Coffee, grunge and Bill Gates might be things that come to mind when and if you choose to ponder on Washington State?s largest city. Famed for its skimmed lattes than it is for prolific MCs, things might just be changing in Seattle. Producers such as Jake One and Vitamin D are already repping in the beats department and to throw a light on the lyricists is Ricky Pharoe and Tru ID. This duo who is well able to maintain individually have just released their first combined effort Key in the Lock. Beyond pushing their limits as MCs, the duo is appealing to a wider fan base as time marches on. But is this the key to success? They may be “80's Babies” or even, “The Real Kings,” taking it back to see the future might just be what gives them the opportunity to become Seattle?s breath of fresh Hip-Hop air. How did you two originally meet, did you go to school with each other?Ricky: Well actually we used to record at the same studio and that is how we hooked up. It has to be about five, six years ago. I was about 17.Tru: Yeah it was a while Ricky: Tru used to be in a group called Pretty Mysterious with some other cats and we just linked Why are you laughing Tru?Tru: They were good times. So was there a mutual respect for each others work?Ricky: Well we started making a couple of tracks and then got to know each other and became friends. We used to sell CDs together in Seattle.Tru: It was a couple of years before we even put an album out.Ricky: Then after that Tru moved into my little studio apartment after an interesting living situation and we had drama with the owner of the apartment. Then we started working on this album we just released. Are you both born and raised in Seattle?Tru: I was actually born and raised in St. Louis until I was 14, then I moved here to Seattle and I have been here ever How hard is it to get recognition in Seattle when it comes to Hip-Hop? Ricky: The hardest task is there are a lot of artists out there doing things but it stays local a lot of the time. Becoming a local celebrity is not a hard thing to do as long as you have a decent product and stage show. It is easy to get put on as it is a small community. But to branch out afterwards it is difficult to know where to go after you get a little recognition.Tru: It is hard out Is this why you have relocated Ricky?Ricky: No not necessarily. You know being born in Seattle, I know it?s a great city, I have traveled you know. I have been to just about every state in the US and I like to get out and get a bit and life is a little faster paced down south so I am That has to be a good music move as well? Tru: It is definitely influenced with music as well as with life itself. You recorded your Key in the Lock project as a duo, what is the deal with you guys?Ricky: Well Tru is the same way that we are family no matter what. We have been through so many hard times, you know if he gets a deal I will be happy and jump through the roof. And I know it is the same way for him, but ideally it would be both of us. Tru: This album is the beginning of something.Ricky: He will be coming down here Do you both get involved in the production?Tru: We work with a few different producers in terms of beats but we are our own lyricists. We work with about four or five producers. I like to write as much as I can.Ricky: I like to handle as much as the business as I can. We have worked with some hot producers as that is one thing Seattle does not lack in and that is production. Yeah we are getting a little shine with the likes of Jake One and I think that is the strong point.Tru: Yeah we get more recognition How hard is it getting representation where you are? Ricky: In Seattle they are looking for a certain style of music, the laid back free revolutionary type of Hip-Hop which is what we are about anyway. I have spent a lot of time networking with people in California for the last couple of years. Tru: There is only so much you can do in Seattle as it is very separated. You just have to be persistent. And thick skinned?Tru: Yeah being thick skinned in always good in this game. Ricky: There is no room to be sensitive; I am about telling the truth. I love the truth, you know I might deny it for a minute but then I appreciate it [laughs.] Do you believe working with a minimum of producers is a more thorough approach?Ricky: I prefer making an album with just one producer.Tru: The old school way.Ricky: Yeah it is just more fun. I like to have a concept for the album before any of the songs are made. What?s concept? [Laughing]Ricky: [Laughs] Yeah we have more dance concepts today. So when you go in to record do you always have a concept in mind?Tru: I wouldn?t say always, but I would say concept is crucial on both song and an album -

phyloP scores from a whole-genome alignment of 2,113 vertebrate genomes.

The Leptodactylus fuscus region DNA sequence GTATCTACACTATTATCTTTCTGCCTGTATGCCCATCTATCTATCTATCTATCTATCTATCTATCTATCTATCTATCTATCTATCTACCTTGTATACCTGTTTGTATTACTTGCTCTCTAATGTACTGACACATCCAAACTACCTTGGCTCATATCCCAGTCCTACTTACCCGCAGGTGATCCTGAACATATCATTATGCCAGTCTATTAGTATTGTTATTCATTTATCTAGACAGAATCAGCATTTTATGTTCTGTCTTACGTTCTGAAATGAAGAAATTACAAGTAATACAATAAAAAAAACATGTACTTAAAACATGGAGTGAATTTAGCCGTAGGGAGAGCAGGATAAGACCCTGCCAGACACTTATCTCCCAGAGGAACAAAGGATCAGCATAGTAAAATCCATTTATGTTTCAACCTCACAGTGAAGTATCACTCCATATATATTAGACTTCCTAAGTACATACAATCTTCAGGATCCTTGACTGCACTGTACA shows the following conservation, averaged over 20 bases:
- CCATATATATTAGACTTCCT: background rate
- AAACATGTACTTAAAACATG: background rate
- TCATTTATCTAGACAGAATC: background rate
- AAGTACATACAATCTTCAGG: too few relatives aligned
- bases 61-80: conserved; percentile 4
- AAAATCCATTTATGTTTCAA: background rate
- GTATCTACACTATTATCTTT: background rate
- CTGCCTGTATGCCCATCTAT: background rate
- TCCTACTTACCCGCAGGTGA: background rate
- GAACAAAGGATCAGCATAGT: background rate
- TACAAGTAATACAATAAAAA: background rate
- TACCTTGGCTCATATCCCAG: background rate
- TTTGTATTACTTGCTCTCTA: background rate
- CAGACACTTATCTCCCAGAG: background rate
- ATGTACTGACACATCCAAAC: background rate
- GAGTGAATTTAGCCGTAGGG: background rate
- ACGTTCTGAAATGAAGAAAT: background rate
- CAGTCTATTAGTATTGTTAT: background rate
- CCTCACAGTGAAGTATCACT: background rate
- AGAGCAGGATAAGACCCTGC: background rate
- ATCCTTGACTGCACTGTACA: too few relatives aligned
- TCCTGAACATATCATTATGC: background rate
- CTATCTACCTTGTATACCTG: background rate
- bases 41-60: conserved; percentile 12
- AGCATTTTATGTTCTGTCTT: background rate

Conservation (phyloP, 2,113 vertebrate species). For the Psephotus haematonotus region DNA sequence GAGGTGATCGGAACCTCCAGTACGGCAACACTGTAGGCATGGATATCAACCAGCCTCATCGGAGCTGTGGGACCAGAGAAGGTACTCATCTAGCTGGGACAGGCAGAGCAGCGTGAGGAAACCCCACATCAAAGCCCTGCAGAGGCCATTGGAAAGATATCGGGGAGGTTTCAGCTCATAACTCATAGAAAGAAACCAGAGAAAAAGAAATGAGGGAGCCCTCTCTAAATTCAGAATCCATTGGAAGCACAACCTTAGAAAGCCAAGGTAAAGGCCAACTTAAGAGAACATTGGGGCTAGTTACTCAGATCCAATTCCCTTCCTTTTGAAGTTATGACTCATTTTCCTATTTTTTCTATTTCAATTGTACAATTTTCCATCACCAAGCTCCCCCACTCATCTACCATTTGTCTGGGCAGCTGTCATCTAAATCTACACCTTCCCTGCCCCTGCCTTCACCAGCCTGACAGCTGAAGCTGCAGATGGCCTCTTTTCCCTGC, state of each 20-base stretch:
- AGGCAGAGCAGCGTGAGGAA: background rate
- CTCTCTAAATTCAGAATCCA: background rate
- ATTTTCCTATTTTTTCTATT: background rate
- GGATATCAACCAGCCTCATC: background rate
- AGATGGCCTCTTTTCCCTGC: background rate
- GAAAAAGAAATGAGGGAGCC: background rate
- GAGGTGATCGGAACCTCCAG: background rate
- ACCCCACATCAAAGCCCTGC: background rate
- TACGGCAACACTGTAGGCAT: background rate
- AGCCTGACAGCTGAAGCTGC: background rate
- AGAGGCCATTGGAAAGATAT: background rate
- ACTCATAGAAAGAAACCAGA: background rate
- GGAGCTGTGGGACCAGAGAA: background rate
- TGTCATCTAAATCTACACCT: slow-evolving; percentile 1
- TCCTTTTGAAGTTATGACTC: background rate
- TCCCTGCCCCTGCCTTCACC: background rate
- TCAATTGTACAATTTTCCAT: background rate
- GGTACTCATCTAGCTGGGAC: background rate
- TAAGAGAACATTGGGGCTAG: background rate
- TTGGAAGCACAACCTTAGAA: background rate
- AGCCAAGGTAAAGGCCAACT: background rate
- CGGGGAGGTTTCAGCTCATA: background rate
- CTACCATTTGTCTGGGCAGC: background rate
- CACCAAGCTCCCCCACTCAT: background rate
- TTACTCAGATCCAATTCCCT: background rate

"Art Vandelay - Vitiligo - The Stranger"

Recognize ol boy? No not Jesus, the MC. If you've been paying attention to local hiphop (ever hear me talk about it?) since at least 2005 you should know this guy. He's been around, under a couple different names: at first he was Greasy Earl (his 2003-or so EP was great, and was had great features from Sonny Bonoho and Billy The Fridge, but since at least 2005 he's been known as Ricky Pharoe. That year he dropped Civilized—a record with producer Budo, who that same year produced 60 percent of Macklemore's Language of My World, and is now one half of Grieves & Budo, duh. In my eyes, it was part of the formidable mid-decade wave of great, smart and well-put put together local hiphop.